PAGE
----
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Review: 'Honor Flight' is a moving look at World War II veterans

The documentary 'Honor Flight' follows Stars and Stripes Honor Flight as it takes World War II veterans to the National World War II Memorial in Washington.

December 06, 2012|By Gary Goldstein
  • A scene from "Honor Flight."
A scene from "Honor Flight." (Handout )

The enormously moving documentary "Honor Flight" proves a deft snapshot of a worthy nonprofit group as well as a profound tribute to America's brave, often unsung World War II veterans.

Director Dan Hayes spotlights the Milwaukee-based Stars and Stripes Honor Flight, one of 117 volunteer hubs across the U.S. that raises money to fly WWII vets to Washington, D.C., to visit the National World War II Memorial. Since roughly 900 WWII vets reportedly die each day, the clock is ticking for these elderly ex-soldiers for whom this special trip may well be their last.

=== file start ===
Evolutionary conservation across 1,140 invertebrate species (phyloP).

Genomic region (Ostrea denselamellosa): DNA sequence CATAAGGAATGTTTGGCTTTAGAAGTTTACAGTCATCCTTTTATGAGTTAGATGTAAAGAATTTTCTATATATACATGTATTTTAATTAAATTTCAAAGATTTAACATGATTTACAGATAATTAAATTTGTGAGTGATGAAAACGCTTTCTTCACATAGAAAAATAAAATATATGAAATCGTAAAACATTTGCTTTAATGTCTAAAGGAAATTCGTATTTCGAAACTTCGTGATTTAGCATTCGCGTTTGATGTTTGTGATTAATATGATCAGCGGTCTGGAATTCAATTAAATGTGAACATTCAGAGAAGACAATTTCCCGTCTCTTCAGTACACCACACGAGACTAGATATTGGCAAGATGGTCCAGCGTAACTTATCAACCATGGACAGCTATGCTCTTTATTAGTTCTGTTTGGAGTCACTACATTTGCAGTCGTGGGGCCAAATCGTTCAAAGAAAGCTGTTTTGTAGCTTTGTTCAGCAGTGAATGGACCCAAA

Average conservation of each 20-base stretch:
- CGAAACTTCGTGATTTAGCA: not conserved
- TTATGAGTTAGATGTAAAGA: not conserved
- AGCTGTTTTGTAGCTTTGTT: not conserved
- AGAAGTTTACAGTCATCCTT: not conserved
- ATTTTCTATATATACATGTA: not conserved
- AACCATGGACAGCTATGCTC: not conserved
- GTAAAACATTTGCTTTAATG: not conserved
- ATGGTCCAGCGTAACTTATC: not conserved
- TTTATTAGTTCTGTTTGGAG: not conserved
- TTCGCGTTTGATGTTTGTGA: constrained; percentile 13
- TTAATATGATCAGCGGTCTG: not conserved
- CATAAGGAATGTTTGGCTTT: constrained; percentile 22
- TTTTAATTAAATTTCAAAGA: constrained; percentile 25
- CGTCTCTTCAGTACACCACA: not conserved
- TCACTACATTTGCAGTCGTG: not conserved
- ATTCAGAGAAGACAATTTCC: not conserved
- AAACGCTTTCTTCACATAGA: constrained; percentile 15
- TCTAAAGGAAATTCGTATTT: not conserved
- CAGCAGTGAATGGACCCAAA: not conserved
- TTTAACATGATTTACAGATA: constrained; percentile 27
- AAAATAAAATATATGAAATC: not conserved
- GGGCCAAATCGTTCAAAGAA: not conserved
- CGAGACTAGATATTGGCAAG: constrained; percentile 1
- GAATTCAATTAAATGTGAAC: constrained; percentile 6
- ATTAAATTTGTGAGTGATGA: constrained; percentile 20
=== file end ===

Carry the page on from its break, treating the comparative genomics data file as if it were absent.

Hayes follows the creation and mushrooming of this southeast Wisconsin chapter headed by local IBM executive Joe Dean, whose late father fought in World War II but, like so many of the Greatest Generation, rarely discussed it.

In addition to covering an actual Honor Flight excursion, which includes stirring stops at various D.C. war memorials plus a rousing airport reception upon the veterans' return, the filmmaker offers intimate portraits of Wisconsin WWII vets and Honor Flight participants Harvey Kurz, who served on Iwo Jima; famed ex-POW Joe Demler; former military cook and gravedigger Julian Plaster; and terminal cancer patient Orville Lemke.

They all share their amazing war stories and life memories with great humility and warmth.

Vivid archival footage rounds out this uplifting portrait.

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"Honor Flight." MPAA rating: PG for emotional thematic elements, some war-related disturbing images, brief smoking and mild language. Running time: 1 hour, 22 minutes. At Laemmle's Playhouse 7, Pasadena.

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